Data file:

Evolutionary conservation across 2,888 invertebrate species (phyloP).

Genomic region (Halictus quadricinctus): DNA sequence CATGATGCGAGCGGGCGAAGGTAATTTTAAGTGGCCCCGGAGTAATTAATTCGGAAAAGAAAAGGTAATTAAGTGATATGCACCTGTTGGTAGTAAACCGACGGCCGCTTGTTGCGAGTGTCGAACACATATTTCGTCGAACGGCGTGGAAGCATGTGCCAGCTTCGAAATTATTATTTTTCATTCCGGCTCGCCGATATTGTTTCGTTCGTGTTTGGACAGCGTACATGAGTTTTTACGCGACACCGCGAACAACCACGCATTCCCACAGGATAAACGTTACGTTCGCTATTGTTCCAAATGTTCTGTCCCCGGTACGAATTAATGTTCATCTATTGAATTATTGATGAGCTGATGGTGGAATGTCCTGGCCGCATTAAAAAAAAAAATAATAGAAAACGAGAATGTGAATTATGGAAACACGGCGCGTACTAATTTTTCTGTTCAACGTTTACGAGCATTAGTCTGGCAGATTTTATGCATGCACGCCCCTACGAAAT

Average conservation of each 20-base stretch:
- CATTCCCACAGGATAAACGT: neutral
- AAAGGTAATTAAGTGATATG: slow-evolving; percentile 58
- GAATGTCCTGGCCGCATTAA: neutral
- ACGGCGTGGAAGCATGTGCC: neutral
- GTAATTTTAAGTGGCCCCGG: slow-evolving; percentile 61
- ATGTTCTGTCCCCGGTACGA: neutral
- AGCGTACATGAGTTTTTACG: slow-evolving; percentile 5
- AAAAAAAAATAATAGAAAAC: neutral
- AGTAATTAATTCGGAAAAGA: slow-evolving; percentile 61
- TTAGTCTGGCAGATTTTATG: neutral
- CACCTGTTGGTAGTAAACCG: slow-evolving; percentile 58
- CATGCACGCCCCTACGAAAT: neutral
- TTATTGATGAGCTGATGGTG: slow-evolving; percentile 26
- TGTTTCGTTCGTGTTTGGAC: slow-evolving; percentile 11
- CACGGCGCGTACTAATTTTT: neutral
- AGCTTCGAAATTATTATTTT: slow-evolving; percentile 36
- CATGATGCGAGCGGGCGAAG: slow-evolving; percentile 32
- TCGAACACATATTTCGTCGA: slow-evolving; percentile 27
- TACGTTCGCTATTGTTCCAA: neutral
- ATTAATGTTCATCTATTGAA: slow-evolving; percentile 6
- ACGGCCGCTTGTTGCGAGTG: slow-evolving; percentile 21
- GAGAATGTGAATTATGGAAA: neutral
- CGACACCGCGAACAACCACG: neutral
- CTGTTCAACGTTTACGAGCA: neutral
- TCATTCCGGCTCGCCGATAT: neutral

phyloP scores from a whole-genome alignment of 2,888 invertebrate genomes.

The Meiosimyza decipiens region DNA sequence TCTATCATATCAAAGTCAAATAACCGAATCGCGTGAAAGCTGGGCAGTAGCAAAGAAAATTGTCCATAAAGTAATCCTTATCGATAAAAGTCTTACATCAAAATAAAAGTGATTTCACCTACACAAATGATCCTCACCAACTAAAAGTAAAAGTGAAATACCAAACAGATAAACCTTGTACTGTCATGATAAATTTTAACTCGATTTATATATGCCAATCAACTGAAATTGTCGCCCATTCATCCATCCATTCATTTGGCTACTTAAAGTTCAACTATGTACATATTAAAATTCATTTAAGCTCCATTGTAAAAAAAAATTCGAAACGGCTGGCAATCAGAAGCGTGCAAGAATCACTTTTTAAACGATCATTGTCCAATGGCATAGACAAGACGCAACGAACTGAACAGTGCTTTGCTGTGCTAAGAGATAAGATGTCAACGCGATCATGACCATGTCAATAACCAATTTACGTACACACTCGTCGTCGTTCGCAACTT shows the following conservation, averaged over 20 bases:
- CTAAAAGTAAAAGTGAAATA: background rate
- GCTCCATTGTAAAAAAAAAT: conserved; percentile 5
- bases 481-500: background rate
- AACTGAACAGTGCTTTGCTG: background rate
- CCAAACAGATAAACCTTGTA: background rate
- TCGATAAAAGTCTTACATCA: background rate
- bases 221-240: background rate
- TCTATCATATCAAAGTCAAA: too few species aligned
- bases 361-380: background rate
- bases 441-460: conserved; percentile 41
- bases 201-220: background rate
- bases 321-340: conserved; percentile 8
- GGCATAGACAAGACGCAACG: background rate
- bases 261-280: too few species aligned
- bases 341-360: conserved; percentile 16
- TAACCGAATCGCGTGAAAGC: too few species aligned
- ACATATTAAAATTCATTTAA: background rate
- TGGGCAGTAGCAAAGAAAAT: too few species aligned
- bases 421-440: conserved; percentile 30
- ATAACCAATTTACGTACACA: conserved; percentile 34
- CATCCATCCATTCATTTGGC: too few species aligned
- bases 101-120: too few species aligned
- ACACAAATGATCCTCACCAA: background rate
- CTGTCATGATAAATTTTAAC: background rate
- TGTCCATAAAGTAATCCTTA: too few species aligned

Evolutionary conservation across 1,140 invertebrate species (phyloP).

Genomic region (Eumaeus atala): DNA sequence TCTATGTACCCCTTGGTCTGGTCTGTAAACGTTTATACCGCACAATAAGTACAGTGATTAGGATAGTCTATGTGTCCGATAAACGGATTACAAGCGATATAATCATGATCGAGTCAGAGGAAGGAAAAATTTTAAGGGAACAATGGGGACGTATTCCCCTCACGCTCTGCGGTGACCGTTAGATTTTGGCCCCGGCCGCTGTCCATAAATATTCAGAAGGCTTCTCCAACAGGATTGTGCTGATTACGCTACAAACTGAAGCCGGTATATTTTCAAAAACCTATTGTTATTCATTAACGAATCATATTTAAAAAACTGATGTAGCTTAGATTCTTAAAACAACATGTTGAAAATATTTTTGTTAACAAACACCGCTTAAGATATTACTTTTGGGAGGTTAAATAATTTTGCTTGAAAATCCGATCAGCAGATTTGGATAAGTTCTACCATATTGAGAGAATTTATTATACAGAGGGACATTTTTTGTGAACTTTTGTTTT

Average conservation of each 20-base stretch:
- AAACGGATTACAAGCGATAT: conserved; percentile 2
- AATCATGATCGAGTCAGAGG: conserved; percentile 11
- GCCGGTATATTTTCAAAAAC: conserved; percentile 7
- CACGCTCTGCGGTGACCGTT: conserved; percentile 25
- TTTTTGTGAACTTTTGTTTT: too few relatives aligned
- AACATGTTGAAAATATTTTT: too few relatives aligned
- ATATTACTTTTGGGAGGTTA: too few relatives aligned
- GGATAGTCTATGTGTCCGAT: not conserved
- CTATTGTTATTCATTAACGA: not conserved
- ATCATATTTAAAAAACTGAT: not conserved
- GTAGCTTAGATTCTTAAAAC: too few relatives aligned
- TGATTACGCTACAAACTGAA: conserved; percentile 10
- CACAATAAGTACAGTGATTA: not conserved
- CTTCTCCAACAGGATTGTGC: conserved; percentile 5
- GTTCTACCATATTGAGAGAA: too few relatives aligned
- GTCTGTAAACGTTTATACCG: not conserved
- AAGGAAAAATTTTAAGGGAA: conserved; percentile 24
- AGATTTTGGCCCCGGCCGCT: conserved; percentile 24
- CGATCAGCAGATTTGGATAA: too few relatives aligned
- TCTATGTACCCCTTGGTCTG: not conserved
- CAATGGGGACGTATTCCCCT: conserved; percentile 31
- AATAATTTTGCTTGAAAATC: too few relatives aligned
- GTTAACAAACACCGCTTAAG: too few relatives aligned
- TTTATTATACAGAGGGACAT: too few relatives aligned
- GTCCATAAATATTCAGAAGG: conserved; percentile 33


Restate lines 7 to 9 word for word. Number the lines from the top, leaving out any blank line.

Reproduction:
- ACGGCGTGGAAGCATGTGCC: neutral
- GTAATTTTAAGTGGCCCCGG: slow-evolving; percentile 61
- ATGTTCTGTCCCCGGTACGA: neutral